I'm putting this up because, of course, I want to respond to what she is saying. First of all, we should have profound respect for anyone who teaches at Curtis, probably the foremost training school for orchestral musicians in the United States. But, you know, I have a little teaching and playing experience myself!
In one sense I completely agree with her and, in fact, that has been my practice in recent years. I only practice about an hour a day. Though when I was preparing for a recording session in October, for a couple of months before I was practicing between an hour and a half and two hours a day. But back when I was a student I typically practiced anywhere from three to six hours a day. An hour and a half of technique, an hour on learning new repertoire, an hour on maintaining old repertoire and another hour on new repertoire. That was my ideal when I was a concertizing soloist. I could simply not have gotten done what I needed to on an hour a day, even a very focussed hour.
For example, on one occasion I had to learn the Villa-Lobos Guitar Concerto in three months for a concert with the CBC Vancouver Orchestra. I wasn't immediately sure it was possible, so I asked the producer to give me a couple of days to look it over. In a weekend I memorized the first movement. Believe me, you can't do that in an hour a day practicing. I probably spent a couple of hours the first day just working out the fingering.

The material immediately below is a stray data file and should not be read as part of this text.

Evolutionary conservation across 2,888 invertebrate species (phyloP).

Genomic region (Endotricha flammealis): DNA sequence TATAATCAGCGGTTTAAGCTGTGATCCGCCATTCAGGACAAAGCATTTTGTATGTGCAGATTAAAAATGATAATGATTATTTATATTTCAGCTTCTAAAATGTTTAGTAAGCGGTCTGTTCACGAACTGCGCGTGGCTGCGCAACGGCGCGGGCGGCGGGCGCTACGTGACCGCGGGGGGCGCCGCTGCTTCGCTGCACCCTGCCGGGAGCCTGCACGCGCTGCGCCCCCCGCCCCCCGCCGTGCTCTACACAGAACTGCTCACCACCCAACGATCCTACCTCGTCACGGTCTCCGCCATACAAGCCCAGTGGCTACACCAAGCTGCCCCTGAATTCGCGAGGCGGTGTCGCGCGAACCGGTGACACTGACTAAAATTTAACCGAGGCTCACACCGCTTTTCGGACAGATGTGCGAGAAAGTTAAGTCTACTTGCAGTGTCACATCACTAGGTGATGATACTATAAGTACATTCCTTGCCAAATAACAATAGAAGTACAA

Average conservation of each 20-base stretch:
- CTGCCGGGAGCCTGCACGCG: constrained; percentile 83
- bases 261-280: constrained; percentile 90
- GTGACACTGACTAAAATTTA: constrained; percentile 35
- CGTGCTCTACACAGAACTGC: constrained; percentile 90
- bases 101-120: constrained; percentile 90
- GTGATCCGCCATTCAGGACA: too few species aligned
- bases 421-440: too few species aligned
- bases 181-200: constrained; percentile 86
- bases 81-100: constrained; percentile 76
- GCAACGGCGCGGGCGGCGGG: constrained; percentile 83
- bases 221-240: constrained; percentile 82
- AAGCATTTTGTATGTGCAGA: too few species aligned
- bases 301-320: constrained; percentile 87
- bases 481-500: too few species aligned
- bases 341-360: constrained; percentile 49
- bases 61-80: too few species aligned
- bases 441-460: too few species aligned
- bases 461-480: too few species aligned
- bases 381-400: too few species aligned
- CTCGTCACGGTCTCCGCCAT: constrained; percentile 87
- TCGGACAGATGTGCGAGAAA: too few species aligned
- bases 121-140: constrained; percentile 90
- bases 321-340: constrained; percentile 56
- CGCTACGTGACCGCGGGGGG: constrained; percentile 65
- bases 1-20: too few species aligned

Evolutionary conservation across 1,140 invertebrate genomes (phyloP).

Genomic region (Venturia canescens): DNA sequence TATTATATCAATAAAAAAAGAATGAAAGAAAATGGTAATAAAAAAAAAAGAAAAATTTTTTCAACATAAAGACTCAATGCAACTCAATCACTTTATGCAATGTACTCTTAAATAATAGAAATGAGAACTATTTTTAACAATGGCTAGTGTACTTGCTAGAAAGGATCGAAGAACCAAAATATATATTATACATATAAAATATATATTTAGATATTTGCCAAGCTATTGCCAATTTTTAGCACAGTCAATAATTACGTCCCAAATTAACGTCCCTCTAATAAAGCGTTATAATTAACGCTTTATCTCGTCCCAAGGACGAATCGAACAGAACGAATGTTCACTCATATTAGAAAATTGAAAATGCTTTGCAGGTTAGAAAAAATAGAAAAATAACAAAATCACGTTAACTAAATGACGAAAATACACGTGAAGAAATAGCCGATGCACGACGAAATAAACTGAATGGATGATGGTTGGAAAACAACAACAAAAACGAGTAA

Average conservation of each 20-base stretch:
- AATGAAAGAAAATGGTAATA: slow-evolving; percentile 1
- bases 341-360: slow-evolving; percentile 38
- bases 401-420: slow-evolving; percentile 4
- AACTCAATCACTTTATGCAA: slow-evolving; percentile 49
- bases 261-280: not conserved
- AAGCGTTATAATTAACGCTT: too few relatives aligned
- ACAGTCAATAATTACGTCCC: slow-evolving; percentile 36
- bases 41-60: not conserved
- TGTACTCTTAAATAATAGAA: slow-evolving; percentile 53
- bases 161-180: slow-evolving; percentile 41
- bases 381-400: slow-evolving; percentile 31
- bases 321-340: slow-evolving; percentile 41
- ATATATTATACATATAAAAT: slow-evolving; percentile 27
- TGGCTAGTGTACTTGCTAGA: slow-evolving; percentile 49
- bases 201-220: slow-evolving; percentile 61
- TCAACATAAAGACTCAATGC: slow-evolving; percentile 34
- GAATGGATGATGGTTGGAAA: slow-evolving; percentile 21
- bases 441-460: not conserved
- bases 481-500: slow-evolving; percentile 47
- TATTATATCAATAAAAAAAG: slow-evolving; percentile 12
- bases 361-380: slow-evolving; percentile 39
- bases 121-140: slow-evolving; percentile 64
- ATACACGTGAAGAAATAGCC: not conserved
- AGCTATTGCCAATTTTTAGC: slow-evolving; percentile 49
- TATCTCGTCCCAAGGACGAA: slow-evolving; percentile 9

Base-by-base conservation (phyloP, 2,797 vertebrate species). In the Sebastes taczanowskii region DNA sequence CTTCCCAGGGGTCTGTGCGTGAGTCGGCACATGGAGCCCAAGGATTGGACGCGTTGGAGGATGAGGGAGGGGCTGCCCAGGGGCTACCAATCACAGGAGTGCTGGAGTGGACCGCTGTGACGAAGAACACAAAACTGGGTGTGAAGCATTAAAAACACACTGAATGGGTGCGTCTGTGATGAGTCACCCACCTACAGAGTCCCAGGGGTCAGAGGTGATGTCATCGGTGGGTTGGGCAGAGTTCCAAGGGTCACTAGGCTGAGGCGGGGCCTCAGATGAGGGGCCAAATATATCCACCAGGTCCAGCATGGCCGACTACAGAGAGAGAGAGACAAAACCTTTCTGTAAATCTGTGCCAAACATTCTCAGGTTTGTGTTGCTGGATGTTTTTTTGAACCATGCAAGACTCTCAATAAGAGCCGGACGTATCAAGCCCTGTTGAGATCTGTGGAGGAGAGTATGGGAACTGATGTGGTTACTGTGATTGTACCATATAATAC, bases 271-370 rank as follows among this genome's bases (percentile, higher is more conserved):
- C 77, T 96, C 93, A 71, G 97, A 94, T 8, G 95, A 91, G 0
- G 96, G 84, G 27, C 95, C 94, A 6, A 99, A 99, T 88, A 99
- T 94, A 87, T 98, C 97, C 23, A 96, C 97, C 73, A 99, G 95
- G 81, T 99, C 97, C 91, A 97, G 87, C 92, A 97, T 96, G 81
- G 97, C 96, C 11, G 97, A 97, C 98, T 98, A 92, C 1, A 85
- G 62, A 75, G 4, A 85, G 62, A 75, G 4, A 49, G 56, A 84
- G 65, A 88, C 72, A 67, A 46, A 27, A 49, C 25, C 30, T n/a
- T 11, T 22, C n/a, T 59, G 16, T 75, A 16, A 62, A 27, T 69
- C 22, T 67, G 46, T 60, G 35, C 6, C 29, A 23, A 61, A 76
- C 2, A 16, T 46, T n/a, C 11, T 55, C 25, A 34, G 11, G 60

Then there is the story of Arthur Rubinstein who apparently learned, from memory, the Grieg Piano Concerto in one massive eight hour session (I think I read this in his autobiography). Or Mstislav Rostropovich who memorized the whole of Shostakovich's first Cello Concerto in four days! That took a lot of hours.
So while I entirely understand what she is saying, I think that I would disagree with some of it. You should not limit yourself to one hour a day and, honestly, I kind of doubt that she has never practiced more than an hour a day.
But I wholeheartedly agree with her comments about focussed, concentrated, mindful practicing. Practicing without full awareness and concentration is worse than not practicing at all. I saw a clip where Isaac Stern was talking about practicing and he was saying that you have to practice in exactly the right way. It can take several hours to correct the bad habits you might have picked up in one hour of practicing the wrong way!
She is also dead right about spending most of your time working on just those things you have difficulty with.
Hmm, what would be a good envoi for today? I used to go out with a bassoonist who trained at Curtis and she told me that her teacher had her learn a different Vivaldi bassoon concerto every week. Which, I strongly suspect, took more than an hour a day. Here is the Concertus Hungarieus, under conductor Valeri Polyansky with Valeri Popov on bassoon.